How Can Professors Inspire Students to Want to Learn?

COVID-19 has revolutionized how we think about online college teaching. Until last spring, two perspectives predominated. One argued that massively enrolled online classes presented by impressive teachers or prestigious universities would increase efficiency while preserving quality. The other worried about the quality of online classes, and that the gap between those able to afford in-person … Continue reading “How Can Professors Inspire Students to Want to Learn?”


Security Concerns with China Limiting Student Learning

The college campus has become a battleground between the United States and China. Donations, research funding, and international students give colleges a much-needed financial and enrollment boost, but the connection to the Chinese government can also threaten academic freedom and, on some occasions, national security. Fundamentally, universities exist to serve students and the public interest, … Continue reading “Security Concerns with China Limiting Student Learning”


Reassessing the College Wage Premium Payoff

With the onset of the COVID-19 pandemic, experts within the higher education policy space were projecting that four-year colleges could face a loss of up to 20 percent in fall enrollment. While these predictions never materialized, the political infatuation with college enrollment figures is not a new phenomenon. Barack Obama proclaimed the orthodox view of … Continue reading “Reassessing the College Wage Premium Payoff”


To Close the Skills Gap, Create Industry-Vetted Certificate Programs for Students

Even though experts believe college is still worth the cost, employers question the value to their businesses. Many believe college degrees do not provide graduates with the skills needed in today’s workplace. In a 2014 survey of over 600 business leaders, only 11 percent strongly agreed that college graduates had the skills their companies needed. The majority believed that universities … Continue reading “To Close the Skills Gap, Create Industry-Vetted Certificate Programs for Students”


Essential Knowledge: Students Should Study the Classical World

Countless students begin and graduate from college with an impoverished humanities education, a reality that should disturb any proponent of the liberal arts. According to a recent report by the Independent Institute entitled Is it Time for a “490 B.C. Project”? High Schoolers Need to Know Our Classical Heritage, “schools are undermining the humanities” by … Continue reading “Essential Knowledge: Students Should Study the Classical World”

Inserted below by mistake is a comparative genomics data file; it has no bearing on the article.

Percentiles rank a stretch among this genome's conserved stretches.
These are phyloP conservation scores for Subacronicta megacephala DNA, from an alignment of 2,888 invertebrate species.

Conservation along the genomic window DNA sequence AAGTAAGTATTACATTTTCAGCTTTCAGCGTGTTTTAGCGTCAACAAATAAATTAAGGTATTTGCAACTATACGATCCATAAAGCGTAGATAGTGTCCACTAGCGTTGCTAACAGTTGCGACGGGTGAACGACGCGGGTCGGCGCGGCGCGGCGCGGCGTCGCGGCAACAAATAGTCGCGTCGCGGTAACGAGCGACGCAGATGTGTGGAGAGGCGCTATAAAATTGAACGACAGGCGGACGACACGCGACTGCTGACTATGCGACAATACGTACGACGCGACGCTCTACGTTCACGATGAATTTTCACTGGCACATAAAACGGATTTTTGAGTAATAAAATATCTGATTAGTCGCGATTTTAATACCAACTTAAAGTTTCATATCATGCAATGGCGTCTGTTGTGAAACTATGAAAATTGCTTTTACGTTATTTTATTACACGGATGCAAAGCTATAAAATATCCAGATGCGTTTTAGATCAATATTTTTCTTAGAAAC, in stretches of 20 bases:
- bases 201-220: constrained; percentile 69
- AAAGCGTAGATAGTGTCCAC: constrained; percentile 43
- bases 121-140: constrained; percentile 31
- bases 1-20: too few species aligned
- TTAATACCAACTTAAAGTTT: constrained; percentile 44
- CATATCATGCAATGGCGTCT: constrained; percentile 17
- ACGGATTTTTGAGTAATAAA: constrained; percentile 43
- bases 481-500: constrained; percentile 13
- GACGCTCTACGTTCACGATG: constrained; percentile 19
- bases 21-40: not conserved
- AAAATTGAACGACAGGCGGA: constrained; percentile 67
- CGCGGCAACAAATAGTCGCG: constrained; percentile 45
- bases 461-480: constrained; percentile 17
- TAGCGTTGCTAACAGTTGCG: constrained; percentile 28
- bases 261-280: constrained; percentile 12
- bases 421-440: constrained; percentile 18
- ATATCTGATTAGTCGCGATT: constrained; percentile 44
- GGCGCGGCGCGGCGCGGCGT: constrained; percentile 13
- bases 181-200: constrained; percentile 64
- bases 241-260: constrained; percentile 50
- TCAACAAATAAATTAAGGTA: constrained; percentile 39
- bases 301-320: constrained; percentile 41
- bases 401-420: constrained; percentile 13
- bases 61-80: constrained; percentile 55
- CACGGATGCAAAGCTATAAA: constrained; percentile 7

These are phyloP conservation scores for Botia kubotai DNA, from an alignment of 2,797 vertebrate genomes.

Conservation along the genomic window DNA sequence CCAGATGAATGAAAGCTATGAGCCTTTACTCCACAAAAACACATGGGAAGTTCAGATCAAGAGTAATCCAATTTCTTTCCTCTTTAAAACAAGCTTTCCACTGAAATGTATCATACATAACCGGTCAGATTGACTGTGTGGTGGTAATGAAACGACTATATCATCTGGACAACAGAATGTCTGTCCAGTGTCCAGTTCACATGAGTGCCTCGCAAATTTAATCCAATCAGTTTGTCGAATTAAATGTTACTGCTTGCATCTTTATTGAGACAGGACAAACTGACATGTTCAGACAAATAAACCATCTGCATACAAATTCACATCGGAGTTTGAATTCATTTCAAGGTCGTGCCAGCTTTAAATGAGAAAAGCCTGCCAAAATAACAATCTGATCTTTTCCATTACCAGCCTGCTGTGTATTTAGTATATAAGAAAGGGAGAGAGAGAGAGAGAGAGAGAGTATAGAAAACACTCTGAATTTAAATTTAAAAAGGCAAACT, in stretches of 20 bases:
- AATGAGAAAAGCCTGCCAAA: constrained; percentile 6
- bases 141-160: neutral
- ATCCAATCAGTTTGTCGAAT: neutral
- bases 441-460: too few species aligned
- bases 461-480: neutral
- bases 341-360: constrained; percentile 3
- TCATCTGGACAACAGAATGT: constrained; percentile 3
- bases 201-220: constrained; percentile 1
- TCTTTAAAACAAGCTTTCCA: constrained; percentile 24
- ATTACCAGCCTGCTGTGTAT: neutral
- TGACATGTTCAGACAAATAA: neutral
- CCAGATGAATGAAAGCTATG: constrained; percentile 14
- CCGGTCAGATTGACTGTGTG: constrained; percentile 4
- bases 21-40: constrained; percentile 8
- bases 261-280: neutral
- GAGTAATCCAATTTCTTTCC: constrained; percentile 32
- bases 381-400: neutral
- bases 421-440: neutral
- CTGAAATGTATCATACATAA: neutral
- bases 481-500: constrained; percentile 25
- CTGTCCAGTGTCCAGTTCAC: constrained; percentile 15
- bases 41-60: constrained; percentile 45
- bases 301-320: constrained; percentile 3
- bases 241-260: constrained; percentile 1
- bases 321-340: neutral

The Last Refuge of Pure Meritocracy

Racial consideration for college admissions hearkens back to Grutter v. Bollinger, the landmark decision by the Supreme Court in 2003. It held that affirmative action programs can pass muster as long as they are “narrowly tailored” in order to achieve the “compelling interest” of promoting diversity on college campuses. Colleges across the country have since … Continue reading “The Last Refuge of Pure Meritocracy”


Diversity Über Alles: Science Is Threatened by Identity Politics

I have worked in academic science my entire life and I have never seen any sign of racism, systemic or otherwise. On the contrary, I have seen people go to considerable lengths to aid able minorities. Yet a petition is circulating nationally complaining that: women and “people of color” are under-represented in STEM (science, technology, … Continue reading “Diversity Über Alles: Science Is Threatened by Identity Politics”


Mathematics as a Liberator

Following a growing trend in education called critical mathematics, the Seattle Public School system recently released a framework incorporating ethnic studies into their K-12 mathematics curriculum. It has a noble objective: To reduce the disparity in mathematics achievement between white students and students of color by teaching how different cultures have developed and employed mathematics … Continue reading “Mathematics as a Liberator”


The True Cost of a PhD: Giving Up a Family for Academia

In 2012, CBS noted the bleak future that awaited PhD graduates. From 2005 to 2009, American universities graduated 100,000 new PhDs but only created 16,000 new professorships. The average PhD student spends 8 years in graduate school and turns 33 years old before they graduate. Unfortunately, the outlook for PhDs hasn’t improved since 2012. More … Continue reading “The True Cost of a PhD: Giving Up a Family for Academia”


Colleges Reject Duty to Teach Liberty’s Framework

Though college leaders constantly remind the public about the value of a college degree, graduates sometimes leave without important knowledge. As Americans celebrate the 4th of July holiday, it’s a good time to reflect on just how little college students know about the Declaration of Independence and American history. The data are depressing. A 2016 … Continue reading “Colleges Reject Duty to Teach Liberty’s Framework”